| Article Access Statistics|
| Viewed||7738 |
| Printed||128 |
| Emailed||2 |
| PDF Downloaded||148 |
| Comments ||[Add] |
Click on image for details.
|Year : 2004 | Volume
| Issue : 1 | Page : 75-76
Foetal adenocarcinoma of the lung
P Vaideeswar, AP Agarwal
Department of Pathology, Seth G. S. Medical College, Mumbai, India
Department of Pathology, Seth G. S. Medical College, Mumbai
Source of Support: None, Conflict of Interest: None
|How to cite this article:|
Vaideeswar P, Agarwal A P. Foetal adenocarcinoma of the lung. J Postgrad Med 2004;50:75-6
A 35-year-old female presented with episodes of fever for two months, associated dry cough and non-progressive breathlessness. She had taken antibiotic therapy in the recent past, but without respite. This patient had undergone vaginal hysterectomy for uterine prolapse. There was no tumour in the genital tract. On examination, she was afebrile with normal pulse rate and blood pressure. The respiratory rate was 18 per minute, with dull note on percussion of the left upper anterior chest. Haematological and biochemical investigations, sputum examination and arterial blood gases were normal. Chest radiography revealed a well-outlined, round, homogeneous opacity in the left upper and middle zones, merging medially with the cardiac silhouette. A computed tomographic scan, additionally, revealed origin of the mass in relation to the left upper lobe bronchus with foci of atelectasis and bronchopneumonia. On bronchoscopy, there was slit-like occlusion of the upper lobe bronchus by a fleshy, yellowish white, well-vascularised tumour. A left upper lobectomy and lingulectomy was then performed.
The cut surface of the specimen revealed a large (7 x 7 x 5 cm), well-circumscribed, encapsulated, granular, yellowish, partly necrotic tumour in the anterior segment of the upper lobe extending into the superior lingular segment [Figure - 1]. It encroached into the upper lobe bronchus to produce a smooth-surfaced mass. The tumour was made of regular, well-formed glands and anastomosing tubules, embedded in a bland spindle-celled stroma. The cells were tall columnar, focally stratified with innocuous, regular, ovoid nuclei. Some cells had characteristic supra-nuclear and/or infra-nuclear cytoplasmic vacuoles, simulating secretory endometrium [Figure - 2]. Resemblance to endometrium was almost complete with formation of morules of cells and focal oedematous stroma [Figure - 3]. In other areas, high-grade nuclear changes, spotty necroses, fresh and organized haemorrhage and lymphocytic aggregates, were seen focally. Small islands of tumour were seen outside the capsule with infiltration and expansion of the bronchial wall. With a diagnosis of well-differentiated foetal adenocarcinoma of the lung, the patient was referred to the cancer centre. She has been now disease-free for four years. No radiotherapy or chemotherapy was advised.
| :: Discussion|| |
The term well-differentiated foetal adenocarcinoma (WDFA) of the lung was introduced by Kodama et al since it bore resemblance to a foetal lung at 10 to 15 weeks′ gestation. A remarkable feature of the tumour on histology is the presence of complex glandular structures lined by columnar cells with vacuolated cytoplasm. WDFA, hitherto considered as a variation of pulmonary blastoma, is now categorized as a distinct sub-type of adenocarcinoma. The tumour characteristically occurs in women in the third to fourth decades, as a well-circumscribed lesion within the lung parenchyma or as endobronchial masses., In this case, the tumour was distinctly capsulated, an unusual feature.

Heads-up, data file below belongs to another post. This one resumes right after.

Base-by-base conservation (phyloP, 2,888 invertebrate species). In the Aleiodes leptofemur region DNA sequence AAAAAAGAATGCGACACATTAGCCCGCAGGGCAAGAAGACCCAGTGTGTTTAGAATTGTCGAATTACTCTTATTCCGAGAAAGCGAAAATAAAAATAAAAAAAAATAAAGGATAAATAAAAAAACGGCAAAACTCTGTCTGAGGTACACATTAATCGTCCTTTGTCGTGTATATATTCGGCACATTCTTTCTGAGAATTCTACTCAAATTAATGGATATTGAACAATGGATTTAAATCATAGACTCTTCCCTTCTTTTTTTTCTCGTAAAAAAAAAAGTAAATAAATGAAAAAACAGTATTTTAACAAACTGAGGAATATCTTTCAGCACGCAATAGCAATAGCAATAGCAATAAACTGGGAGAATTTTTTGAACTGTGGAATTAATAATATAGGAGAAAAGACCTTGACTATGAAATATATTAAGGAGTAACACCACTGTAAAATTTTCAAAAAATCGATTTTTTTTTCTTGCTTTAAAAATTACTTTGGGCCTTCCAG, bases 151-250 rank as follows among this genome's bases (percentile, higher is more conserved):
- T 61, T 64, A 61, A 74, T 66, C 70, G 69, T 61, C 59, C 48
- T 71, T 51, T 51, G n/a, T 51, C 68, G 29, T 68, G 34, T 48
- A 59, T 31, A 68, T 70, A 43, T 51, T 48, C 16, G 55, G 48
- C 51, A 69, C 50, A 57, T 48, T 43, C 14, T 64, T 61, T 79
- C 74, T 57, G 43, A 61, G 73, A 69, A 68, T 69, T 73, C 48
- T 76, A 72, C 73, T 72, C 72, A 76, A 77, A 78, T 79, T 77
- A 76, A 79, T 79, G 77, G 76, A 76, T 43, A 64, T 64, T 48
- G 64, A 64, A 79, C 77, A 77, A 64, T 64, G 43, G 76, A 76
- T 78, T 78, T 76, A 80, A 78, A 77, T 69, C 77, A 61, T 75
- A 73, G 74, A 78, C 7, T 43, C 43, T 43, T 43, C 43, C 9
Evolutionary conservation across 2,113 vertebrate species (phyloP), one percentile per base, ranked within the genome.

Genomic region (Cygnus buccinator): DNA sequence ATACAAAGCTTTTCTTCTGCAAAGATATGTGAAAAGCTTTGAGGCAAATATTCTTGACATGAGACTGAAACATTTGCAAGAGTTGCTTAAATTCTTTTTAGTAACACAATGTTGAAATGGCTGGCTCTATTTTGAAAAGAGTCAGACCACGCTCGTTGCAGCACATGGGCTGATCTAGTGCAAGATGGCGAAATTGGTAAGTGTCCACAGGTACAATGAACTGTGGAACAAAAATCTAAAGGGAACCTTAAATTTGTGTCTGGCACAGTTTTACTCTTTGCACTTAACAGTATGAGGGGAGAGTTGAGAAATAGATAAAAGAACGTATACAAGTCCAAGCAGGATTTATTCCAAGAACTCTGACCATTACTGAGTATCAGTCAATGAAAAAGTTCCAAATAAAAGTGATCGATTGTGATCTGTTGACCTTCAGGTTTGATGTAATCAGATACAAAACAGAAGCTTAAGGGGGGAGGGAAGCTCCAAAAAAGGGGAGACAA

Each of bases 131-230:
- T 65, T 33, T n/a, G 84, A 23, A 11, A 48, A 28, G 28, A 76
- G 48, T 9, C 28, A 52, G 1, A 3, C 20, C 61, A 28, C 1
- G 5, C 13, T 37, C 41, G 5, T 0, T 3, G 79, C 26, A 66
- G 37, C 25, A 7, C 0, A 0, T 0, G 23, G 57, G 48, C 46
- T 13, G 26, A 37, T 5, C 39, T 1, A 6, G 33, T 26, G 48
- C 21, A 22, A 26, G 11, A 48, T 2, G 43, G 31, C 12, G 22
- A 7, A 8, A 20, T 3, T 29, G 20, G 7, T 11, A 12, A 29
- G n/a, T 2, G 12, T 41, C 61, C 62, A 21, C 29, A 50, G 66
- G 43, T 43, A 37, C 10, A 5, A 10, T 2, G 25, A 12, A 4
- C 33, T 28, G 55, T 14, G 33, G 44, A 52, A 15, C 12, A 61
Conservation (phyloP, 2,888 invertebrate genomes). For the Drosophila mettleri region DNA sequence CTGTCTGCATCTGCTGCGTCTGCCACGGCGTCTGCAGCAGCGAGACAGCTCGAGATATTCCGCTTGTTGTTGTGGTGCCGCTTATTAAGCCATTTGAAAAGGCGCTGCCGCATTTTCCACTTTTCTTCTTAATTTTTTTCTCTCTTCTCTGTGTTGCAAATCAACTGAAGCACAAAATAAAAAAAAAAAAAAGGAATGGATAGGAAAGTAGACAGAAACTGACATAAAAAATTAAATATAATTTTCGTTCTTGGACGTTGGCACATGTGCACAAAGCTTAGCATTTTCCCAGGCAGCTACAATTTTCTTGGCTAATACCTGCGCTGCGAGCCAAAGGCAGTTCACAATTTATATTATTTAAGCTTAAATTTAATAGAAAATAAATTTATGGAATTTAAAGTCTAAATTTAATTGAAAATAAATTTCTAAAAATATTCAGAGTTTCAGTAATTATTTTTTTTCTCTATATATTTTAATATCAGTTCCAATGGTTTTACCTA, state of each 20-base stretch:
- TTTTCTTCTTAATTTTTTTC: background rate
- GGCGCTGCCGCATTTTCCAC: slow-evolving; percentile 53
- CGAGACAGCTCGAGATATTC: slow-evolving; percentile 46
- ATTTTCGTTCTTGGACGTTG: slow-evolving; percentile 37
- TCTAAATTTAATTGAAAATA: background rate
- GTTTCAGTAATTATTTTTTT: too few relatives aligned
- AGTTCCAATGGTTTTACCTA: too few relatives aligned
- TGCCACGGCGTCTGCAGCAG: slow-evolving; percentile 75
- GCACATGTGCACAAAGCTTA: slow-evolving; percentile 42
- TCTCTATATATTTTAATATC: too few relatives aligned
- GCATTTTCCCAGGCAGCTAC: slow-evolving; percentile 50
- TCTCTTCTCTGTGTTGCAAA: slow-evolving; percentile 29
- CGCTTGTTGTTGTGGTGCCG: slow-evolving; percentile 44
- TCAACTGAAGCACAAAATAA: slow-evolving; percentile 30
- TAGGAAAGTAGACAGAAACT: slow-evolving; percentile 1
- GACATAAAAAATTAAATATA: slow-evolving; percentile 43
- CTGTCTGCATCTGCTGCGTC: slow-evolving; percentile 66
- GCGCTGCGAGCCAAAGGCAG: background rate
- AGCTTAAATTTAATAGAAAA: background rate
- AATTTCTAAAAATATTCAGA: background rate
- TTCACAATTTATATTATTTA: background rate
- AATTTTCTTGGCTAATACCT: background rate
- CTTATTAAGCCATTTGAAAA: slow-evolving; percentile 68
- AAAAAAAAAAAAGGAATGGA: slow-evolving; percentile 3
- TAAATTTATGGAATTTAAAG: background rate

The tumour also simulates secretory endometrium and hence it would be important to differentiate such tumours from metastatic endometrioid carcinoma. Similar glandular formations are also a feature in pulmonary clear cell carcinoma with foetal lung features or high-grade adenocarcinoma of the foetal type and biphasic pulmonary blastoma which are more aggressive than WDFA. Correct diagnosis is important, achieved on the basis of the age and gender of the patients, cytomorphological and nuclear grading and appearance of the stroma. Glandular and tubular formations with bland cytomorphology and bland stroma as seen in our case permitted a diagnosis of WDFA. Additionally, morules were present. These are present in WDFA, and uncommonly in pulmonary blastoma, serving as histogenetic links between the two tumours; both positive are positive for beta-catenin. It is important to recognize WDFA as the mortality is only 15%. Complete surgical resection is the preferred mode of therapy.
| :: References|| |
|1.||Kodama T, Koide T, Shimosato Y, Naruke T, Watanabe S, Shimase J. Six cases of well-differentiated adenocarcinoma simulating fetal lung tubules in pseudoglandular stage. Comparison with pulmonary blastoma. Am J Surg Pathol 1984;8:735-44. |
|2.||Carey FA. Pulmonary adenocarcinoma. J Pathol 1998;184:229-30. [PUBMED] [FULLTEXT]|
|3.||Mardini G, Pai U, Chavez AM, Tomashefski JF Jr. Endobronchial adenocarcinoma with endometrioid features and prominent neuroendocrine differentiation. A variant of fetal adenocarcinoma. Cancer 1994;73:138329. |
|4.||Nakatani Y, Kitamura H, Inayama Y, Kamijo S, Nagashima Y, Shimoyama K, et al. Pulmonary adenocarcinomas of the fetal lung type. A clinicopathologic study indicating differences in histology, epidemiology and natural history of low-grade and high-grade forms. Am J Surg Pathol 1998;22:399-411. [PUBMED] |
|5.||Sekini S, Shibate T, Matsuno T, Maeshima A, Ishii G, Sakamoto M, et al. Beta-catenin mutations in pulomary blastoma. Association with morule formation. J Pathol 2003;200:214-21. |
|6.||Fujino S, Asada Y, Konishi T, Asakura S, Kato H, Mori A. Well-differentiated fetal adenocarcinoma of lung. Lung Cancer 1995;13:311-6. [PUBMED] [FULLTEXT]|
[Figure - 1], [Figure - 2], [Figure - 3]